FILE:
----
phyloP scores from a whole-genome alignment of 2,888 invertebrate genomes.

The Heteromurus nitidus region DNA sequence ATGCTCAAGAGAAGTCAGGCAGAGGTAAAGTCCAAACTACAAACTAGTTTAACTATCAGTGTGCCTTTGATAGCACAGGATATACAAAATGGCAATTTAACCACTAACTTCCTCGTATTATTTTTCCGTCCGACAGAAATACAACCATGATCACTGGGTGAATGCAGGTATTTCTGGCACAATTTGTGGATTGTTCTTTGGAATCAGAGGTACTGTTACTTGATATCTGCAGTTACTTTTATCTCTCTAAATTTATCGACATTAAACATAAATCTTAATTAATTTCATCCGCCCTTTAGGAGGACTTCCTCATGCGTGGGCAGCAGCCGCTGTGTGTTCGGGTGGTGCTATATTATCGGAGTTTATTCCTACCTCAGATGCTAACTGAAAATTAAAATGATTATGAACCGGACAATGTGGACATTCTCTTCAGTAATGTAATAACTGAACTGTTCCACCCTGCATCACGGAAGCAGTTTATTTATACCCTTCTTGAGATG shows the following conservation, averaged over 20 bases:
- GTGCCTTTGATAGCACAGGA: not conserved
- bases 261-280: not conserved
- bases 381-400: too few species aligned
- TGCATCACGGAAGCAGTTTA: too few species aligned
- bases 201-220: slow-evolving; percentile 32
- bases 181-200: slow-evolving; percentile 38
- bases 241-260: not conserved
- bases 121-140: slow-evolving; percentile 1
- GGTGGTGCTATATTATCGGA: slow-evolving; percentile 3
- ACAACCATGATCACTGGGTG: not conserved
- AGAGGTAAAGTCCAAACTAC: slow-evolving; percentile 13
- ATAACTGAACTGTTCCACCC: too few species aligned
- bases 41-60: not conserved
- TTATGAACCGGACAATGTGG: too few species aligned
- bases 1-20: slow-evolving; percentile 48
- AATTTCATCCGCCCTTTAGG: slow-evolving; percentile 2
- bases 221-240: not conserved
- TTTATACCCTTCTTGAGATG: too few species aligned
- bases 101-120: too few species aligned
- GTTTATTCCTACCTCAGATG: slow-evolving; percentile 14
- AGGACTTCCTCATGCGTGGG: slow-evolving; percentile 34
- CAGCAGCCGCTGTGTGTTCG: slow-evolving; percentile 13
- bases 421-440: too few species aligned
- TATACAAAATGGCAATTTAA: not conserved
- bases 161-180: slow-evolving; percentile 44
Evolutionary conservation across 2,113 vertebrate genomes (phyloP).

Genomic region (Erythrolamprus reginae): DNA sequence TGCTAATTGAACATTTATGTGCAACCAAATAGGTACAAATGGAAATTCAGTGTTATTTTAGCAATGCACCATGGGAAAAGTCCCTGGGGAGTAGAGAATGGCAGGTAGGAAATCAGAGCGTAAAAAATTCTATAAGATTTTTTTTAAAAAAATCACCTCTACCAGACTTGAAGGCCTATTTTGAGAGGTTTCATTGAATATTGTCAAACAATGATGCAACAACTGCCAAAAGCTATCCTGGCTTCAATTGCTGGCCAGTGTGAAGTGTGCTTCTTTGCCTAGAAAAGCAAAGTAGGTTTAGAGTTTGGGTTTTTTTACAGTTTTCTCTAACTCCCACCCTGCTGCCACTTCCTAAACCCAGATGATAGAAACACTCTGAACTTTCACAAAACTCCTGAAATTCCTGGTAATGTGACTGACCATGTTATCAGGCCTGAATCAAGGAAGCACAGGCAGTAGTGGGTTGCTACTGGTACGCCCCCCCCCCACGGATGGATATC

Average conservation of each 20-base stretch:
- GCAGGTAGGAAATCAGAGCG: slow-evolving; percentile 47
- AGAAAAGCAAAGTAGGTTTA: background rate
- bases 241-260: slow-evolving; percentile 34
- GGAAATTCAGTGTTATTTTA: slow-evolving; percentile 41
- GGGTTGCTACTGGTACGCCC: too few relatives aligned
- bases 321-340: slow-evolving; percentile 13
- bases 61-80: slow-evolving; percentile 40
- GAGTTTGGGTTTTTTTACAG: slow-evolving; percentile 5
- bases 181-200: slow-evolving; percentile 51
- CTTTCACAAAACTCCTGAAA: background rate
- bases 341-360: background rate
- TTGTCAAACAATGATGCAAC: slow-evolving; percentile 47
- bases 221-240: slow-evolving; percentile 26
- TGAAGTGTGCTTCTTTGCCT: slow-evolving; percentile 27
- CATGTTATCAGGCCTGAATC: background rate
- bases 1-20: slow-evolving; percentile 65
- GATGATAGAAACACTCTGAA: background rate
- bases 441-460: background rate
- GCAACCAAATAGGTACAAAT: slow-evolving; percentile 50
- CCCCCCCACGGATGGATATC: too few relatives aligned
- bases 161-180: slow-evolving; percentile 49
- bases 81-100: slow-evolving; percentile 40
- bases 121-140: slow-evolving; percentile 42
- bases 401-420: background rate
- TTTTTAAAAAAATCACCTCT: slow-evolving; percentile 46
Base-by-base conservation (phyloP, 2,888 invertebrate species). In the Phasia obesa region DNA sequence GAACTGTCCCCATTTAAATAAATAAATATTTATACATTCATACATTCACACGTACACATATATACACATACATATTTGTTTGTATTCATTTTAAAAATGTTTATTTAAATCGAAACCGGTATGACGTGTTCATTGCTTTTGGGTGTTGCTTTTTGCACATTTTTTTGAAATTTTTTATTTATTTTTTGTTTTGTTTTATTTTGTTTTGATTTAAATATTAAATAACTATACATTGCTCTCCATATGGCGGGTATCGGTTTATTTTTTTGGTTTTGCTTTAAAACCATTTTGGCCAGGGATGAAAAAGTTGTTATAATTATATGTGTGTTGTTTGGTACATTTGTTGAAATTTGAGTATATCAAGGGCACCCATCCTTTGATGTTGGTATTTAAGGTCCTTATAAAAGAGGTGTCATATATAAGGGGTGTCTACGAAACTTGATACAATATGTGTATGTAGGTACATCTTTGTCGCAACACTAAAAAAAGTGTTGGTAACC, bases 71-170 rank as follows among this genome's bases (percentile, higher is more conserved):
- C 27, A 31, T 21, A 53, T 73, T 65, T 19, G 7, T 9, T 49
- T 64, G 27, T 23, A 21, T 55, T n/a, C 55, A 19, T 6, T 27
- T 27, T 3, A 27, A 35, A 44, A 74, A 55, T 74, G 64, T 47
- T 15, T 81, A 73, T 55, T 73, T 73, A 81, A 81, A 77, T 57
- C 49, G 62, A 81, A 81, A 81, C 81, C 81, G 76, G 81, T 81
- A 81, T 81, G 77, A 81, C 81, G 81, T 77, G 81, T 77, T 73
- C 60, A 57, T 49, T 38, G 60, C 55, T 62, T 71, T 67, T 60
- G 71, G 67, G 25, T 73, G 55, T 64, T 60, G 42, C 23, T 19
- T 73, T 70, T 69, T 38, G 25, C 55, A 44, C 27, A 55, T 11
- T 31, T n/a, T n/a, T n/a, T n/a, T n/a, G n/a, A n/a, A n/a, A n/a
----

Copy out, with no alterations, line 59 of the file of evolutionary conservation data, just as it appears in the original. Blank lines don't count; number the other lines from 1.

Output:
- T 27, T 3, A 27, A 35, A 44, A 74, A 55, T 74, G 64, T 47